That Old Black Magic

Reviewed by mojo

I thought my first exposure to this song was Liza Minnelli singing it on the Muppet Show with Dr. Teeth. I seem to remember them dancing with Dr. Teeth's scarily-long striped arms and him shouting "Put out the fire!" when called upon. So I did a YouTube search for "Liza" and "Old Black Magic" and came up blank. Maybe it's someone else I'm thinking of.

So anyway, while I was on YouTube, I figured, what the heck, and I replaced "Liza" with "Ella". JACKPOT! DING DING DING DING DING! Ella sang it a lot, it turns out. Don't blame her none. It's a swell song, and she swings it. I can see why this version was originally cut from the Ella in Berlin album, for it's perfectly fine, but not quite as breathtakingly OUTSTANDING as the songs that DID make the cut.

If I were you, I'd listen to this Berlin version, and then go back to this song's page and go through all the YouTube variations just for fun. Or, if you're not into fun (exactly WHAT are you doing on this site, then? I ask you) then Mojo will assign a composition comparing and contrasting the different versions. There now, you see? And to think Mojo makes you do this when she LIKES you. Imagine what a dreadful taskmaster she would be if she DIDN'T like you....

Even then the work I would demand of you would PALE in comparison to the obvious work our gal Ella put into every song. How many interpretations, Ella? Like stars in the sky, I'm guessing....


Addendum: Turns out it wasn't Liza after all, but Jaye P Morgan. Found the clip, too--it's about three minutes in.

That Old Black Magic (1960)

Click below to hear a sample--or scroll down for associated media: 
From What Album(s)?: 
Ella in Berlin: Mack the Knife
Disc Number: 
Harold Arlen
Johnny Mercer

Here's what Wikipedia has to say:


"That Old Black Magic" is a popular song. The music was written by Harold Arlen, with the lyrics by Johnny Mercer. The song was published in 1942 and has become an often-recorded standard with versions by Glenn Miller, the singers Margaret Whiting, Frank Sinatra, Sammy Davis, Jr., Mercer himself, and others. Mercer wrote the lyrics with Judy Garland in mind, who was, on occasion, an intimate partner.

The Glenn Miller recording was released by RCA Victor Records as catalog number 1523. It charted in 1943, spending 14 weeks on the Billboard magazine charts, peaking at position #1. [1]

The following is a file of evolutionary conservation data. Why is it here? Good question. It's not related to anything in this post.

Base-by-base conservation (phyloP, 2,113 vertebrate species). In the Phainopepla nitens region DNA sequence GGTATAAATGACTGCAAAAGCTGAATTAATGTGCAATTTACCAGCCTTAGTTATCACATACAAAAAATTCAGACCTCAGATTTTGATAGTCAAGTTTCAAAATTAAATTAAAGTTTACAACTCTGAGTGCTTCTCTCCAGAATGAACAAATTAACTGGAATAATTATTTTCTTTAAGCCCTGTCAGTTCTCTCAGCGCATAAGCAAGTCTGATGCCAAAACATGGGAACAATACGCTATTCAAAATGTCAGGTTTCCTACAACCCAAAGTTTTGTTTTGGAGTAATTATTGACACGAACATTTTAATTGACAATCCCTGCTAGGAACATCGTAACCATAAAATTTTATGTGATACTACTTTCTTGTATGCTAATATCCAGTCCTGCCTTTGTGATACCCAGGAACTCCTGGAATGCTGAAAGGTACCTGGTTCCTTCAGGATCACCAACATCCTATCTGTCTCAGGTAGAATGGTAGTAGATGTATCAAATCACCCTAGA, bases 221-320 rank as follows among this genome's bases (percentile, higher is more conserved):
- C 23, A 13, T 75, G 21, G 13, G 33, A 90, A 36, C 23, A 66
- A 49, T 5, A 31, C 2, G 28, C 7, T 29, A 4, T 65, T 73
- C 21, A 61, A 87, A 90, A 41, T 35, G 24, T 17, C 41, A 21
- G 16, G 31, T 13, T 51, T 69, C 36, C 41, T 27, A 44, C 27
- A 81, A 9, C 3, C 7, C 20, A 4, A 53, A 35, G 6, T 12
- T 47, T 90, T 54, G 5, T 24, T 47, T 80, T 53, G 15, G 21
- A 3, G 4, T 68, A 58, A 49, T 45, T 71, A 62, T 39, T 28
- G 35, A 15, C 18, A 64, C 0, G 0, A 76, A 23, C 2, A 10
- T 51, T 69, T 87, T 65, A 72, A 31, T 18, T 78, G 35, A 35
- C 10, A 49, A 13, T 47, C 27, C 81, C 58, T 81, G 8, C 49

The Margaret Whiting recording (with the Freddie Slack Orchestra, which got top billing on the label) was released by Capitol Records as catalog number 126. It charted in 1943, spending 1 week at #10 on the Billboard chart. [1]

The Frank Sinatra recorded the song twice: once as a ballad for Columbia, and again in 1961 in a lightly swinging arrangement for Capitol (featured on Come Swing With Me.) Sinatra also sang a slightly altered version of the song titled, "That Old Jack Magic" at the inaugural gala he held for John F. Kennedy the night before Kennedy was inaugurated as the thirty-fifth President of the United States.

A 1950 recording on Mercury Records by Billy Daniels gave him the moniker "The Old Black Magic Man" for the rest of his career.

The Sammy Davis, Jr. recording was released by Decca Records as catalog number 29541. It charted in 1955 and spent 6 weeks on the Billboard charts, peaking at position #16. [1]. Sammy Davis, Jr. performs "That Old Black Magic" during a guest appearance on the television series I Dream of Jeannie.

Marilyn Monroe famously sang the song in her film Bus Stop, in 1956. Her character Cheree is singing the song (somewhat out of key) to an audience who is not listening and talking loudly, until Don Murray quiets them all down.

The duet recorded by Louis Prima and Keely Smith was released as a single in 1958 on the Capitol label. It reached a peak of eighteen on the Billboard Hot 100.

Bobby Rydell had his version released as a single on Cameo in 1961. It reached number twenty-one on the Hot 100.

Johnny Mercer recorded his version in 1974 for his album My Huckleberry Friend.

The tune was featured as background music in the movie, Star Trek III: The Search for Spock.

It was featured twice on Star Trek: Voyager. It was sung by Seven of Nine during a simulation of World War II on the first part of the Episode The Killing Game. The second time it was performed by The Doctor and Harry Kim and his jazz band called 'Harry Kim and the Kimtones' in the episode Virtuoso.